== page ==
Artificial intelligence in schools: Open dialogue between youth and policymakers

Faculty of Law - Common Law Section
Artificial Intelligence

By Common Law

Communication, Faculty of Law

Jane Bailey Valerie Steeves eQuality Project
On October 1st 2022, Professor Jane Bailey of the Common Law Section and Professor Valerie Steeves of the Faculty of Social Sciences hosted a Youth Summit to discuss the policy issues arising from the introduction of artificial intelligence educational technologies in Canadian schools.

Professors Bailey and Steeves were awarded a Connection Grant from the Social Sciences and Humanities Research Council (SSHRC) to host the event, which gathered 30 engaged youth participants, aged 15-18, together with four key policymakers involved in education, privacy, equity, and equality.

The Summit used deliberative dialogue methodology, which provided participants with an opportunity to think deeply about the issues in advance and, on the day of the Summit, allowed for focused discussion around a relevant case study to facilitate the exchange of views. This gave a diverse group of young people an opportunity to articulate their concerns directly to key policymakers. The goal was not to create a consensus or vote on a particular outcome, but to foster an informed public debate that can support democratic policymaking. Professors Bailey and Steeves intend to publish a report and disseminate it widely through their partners and contacts to ensure that the results of the dialogue have as broad a reach as possible.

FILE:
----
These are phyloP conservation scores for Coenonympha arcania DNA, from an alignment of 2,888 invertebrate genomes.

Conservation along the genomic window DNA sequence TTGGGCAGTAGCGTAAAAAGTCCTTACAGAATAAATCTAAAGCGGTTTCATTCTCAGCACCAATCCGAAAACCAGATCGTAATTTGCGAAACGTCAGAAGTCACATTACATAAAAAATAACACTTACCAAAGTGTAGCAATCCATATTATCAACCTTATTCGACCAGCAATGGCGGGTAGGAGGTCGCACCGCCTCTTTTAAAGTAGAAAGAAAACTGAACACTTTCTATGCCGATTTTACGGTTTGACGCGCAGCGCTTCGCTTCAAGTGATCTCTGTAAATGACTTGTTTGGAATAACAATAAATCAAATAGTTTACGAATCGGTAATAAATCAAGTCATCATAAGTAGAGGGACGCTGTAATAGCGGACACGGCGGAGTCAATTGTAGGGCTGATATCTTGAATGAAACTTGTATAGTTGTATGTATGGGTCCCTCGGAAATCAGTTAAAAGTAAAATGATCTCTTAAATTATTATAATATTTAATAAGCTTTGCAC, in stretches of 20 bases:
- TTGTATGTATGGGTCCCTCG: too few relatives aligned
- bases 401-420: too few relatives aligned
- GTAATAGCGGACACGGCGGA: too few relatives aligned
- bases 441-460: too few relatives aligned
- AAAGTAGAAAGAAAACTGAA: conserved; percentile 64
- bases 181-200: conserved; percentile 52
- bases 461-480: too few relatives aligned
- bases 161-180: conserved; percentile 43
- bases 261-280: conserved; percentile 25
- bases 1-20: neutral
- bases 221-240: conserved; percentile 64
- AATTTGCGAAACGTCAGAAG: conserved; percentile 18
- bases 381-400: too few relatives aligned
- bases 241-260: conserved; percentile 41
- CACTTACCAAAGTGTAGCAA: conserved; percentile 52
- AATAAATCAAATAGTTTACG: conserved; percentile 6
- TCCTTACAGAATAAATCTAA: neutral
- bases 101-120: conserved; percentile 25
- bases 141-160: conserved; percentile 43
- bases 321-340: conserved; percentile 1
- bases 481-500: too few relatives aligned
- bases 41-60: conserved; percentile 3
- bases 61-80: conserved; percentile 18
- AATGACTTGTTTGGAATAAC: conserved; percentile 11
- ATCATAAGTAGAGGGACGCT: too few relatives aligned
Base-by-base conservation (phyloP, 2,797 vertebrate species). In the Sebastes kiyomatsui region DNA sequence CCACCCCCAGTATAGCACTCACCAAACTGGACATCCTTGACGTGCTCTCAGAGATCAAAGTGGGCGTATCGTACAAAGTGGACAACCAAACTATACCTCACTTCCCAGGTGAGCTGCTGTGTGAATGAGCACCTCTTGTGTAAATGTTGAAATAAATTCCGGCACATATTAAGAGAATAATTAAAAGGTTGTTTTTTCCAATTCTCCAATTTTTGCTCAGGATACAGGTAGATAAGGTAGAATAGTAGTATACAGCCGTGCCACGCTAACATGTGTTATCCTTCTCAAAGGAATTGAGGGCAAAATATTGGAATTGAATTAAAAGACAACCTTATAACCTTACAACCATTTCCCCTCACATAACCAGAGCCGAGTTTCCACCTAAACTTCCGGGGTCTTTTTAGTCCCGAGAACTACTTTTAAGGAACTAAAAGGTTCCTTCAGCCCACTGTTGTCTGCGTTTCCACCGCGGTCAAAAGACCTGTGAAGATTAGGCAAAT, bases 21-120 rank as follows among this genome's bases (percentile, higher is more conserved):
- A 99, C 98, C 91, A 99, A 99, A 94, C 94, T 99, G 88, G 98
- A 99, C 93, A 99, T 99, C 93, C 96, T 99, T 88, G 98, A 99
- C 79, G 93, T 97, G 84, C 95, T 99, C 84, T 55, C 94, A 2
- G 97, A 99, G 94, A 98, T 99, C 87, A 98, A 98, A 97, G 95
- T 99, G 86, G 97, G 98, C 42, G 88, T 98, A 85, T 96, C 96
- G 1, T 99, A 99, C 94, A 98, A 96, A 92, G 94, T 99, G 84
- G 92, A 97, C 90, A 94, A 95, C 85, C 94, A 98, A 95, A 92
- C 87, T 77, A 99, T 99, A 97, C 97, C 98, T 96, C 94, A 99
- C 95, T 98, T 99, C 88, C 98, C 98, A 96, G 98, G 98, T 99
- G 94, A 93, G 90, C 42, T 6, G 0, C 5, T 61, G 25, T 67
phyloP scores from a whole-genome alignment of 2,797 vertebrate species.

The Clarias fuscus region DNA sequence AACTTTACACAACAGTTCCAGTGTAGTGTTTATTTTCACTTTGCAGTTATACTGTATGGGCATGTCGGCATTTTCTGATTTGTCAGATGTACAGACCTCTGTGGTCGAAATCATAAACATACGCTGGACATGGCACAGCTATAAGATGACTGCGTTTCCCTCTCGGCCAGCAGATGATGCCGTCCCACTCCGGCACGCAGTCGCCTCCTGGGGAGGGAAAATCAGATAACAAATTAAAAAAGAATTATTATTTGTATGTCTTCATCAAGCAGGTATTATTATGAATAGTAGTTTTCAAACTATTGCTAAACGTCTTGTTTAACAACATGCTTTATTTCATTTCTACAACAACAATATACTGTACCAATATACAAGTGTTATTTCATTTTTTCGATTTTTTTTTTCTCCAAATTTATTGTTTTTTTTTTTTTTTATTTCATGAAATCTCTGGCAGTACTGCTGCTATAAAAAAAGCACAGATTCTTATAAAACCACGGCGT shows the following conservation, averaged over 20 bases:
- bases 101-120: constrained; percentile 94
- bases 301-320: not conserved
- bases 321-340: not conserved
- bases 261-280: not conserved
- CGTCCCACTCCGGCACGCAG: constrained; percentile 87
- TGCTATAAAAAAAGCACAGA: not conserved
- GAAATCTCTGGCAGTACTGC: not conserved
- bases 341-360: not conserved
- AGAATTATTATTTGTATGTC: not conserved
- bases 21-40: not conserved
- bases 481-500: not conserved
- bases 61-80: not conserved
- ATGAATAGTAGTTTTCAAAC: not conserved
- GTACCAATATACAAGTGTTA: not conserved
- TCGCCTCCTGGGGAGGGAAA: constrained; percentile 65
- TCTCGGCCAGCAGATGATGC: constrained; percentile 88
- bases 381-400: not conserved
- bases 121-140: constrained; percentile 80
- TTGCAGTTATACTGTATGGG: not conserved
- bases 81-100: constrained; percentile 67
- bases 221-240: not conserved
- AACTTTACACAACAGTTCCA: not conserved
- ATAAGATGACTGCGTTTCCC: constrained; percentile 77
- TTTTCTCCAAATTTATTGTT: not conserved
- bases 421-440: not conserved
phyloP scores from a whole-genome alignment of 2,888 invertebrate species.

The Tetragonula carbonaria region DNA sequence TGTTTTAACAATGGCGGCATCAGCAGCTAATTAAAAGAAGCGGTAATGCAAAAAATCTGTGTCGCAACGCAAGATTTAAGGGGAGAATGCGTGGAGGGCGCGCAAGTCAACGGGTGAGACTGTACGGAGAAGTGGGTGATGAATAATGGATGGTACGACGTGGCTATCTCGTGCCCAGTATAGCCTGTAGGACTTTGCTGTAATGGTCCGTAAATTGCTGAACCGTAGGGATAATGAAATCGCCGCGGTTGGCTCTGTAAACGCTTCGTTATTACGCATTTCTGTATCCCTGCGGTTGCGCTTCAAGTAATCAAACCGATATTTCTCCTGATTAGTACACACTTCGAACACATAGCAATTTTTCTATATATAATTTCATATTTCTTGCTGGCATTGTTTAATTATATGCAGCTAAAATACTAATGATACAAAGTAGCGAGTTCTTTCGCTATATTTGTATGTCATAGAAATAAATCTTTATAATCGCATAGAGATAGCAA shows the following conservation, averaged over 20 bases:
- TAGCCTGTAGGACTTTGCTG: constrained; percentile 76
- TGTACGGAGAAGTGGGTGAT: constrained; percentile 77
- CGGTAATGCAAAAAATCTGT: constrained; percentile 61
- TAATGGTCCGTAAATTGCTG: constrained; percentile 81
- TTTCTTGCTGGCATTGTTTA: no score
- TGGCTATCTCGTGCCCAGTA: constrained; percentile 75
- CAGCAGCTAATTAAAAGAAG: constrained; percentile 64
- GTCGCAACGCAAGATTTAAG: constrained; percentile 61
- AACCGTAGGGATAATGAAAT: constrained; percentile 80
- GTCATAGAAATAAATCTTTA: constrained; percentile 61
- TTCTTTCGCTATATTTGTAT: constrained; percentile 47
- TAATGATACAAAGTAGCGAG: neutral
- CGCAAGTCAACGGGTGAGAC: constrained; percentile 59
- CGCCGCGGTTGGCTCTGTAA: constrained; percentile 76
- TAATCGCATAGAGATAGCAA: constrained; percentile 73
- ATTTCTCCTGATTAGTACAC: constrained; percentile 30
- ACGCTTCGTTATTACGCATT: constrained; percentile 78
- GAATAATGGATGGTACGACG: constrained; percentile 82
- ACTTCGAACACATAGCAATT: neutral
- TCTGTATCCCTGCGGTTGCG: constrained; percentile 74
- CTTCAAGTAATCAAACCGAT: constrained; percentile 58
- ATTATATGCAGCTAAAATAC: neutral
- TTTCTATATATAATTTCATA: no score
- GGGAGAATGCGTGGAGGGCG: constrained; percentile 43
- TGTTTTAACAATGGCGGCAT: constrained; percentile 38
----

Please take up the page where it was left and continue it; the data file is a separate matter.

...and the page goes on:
As leaders of the eQuality Project, Professors Steeves and Bailey have worked on a range of issues that affect young people’s relationship with, and experience of, digital technology. With a special focus on equality, equity, and new and emerging educational technologies, they have identified a need to seek counsel from the people nearest to the issue. This event was a way to ensure that young people’s voices are heard by the key stakeholders who are often tasked with making decisions that affect their lives.

A recent video posted on the Jurivision platform features Professors Steeves and Bailey discussing how they design inclusive research methodologies, originally presented as part of the 4th Autumn School on the Methodology of Research in Law.

SSHRC Connection grants support events and outreach activities geared toward short-term, targeted knowledge mobilization initiatives. These events and activities represent opportunities to exchange knowledge and to engage with participants on research issues of value to them.